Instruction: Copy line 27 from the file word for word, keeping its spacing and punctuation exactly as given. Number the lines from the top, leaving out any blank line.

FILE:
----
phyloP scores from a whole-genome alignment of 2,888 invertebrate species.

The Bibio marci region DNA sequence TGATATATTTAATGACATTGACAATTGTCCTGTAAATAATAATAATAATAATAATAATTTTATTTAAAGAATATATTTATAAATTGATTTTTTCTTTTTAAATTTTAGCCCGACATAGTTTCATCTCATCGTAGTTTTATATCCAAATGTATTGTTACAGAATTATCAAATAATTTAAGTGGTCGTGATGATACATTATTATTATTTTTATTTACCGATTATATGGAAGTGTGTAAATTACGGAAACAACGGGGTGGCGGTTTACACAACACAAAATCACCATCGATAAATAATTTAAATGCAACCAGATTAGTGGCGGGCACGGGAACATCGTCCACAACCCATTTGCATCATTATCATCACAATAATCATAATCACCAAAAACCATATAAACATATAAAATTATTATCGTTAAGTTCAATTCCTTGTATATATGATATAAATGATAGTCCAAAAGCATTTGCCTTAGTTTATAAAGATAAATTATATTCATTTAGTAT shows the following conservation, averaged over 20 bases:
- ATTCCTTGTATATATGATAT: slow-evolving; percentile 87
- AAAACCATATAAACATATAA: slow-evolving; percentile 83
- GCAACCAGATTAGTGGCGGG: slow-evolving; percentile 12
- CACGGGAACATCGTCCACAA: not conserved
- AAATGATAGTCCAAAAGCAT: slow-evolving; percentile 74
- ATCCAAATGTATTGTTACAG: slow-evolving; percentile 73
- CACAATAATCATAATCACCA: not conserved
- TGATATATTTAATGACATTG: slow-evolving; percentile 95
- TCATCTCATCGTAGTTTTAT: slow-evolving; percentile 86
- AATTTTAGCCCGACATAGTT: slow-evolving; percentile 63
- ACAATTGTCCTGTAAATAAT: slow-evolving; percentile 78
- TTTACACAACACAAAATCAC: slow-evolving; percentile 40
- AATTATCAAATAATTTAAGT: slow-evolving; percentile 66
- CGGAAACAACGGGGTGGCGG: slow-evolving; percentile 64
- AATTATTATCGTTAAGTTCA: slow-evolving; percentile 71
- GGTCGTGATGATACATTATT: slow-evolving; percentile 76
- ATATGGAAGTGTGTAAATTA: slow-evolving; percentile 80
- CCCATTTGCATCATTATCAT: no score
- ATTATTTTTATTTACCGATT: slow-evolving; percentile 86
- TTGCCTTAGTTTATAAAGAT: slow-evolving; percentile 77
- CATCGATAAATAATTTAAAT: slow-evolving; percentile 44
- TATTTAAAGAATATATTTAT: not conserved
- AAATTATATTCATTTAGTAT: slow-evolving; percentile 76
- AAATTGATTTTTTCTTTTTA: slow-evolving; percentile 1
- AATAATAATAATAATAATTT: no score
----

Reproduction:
- AATAATAATAATAATAATTT: no score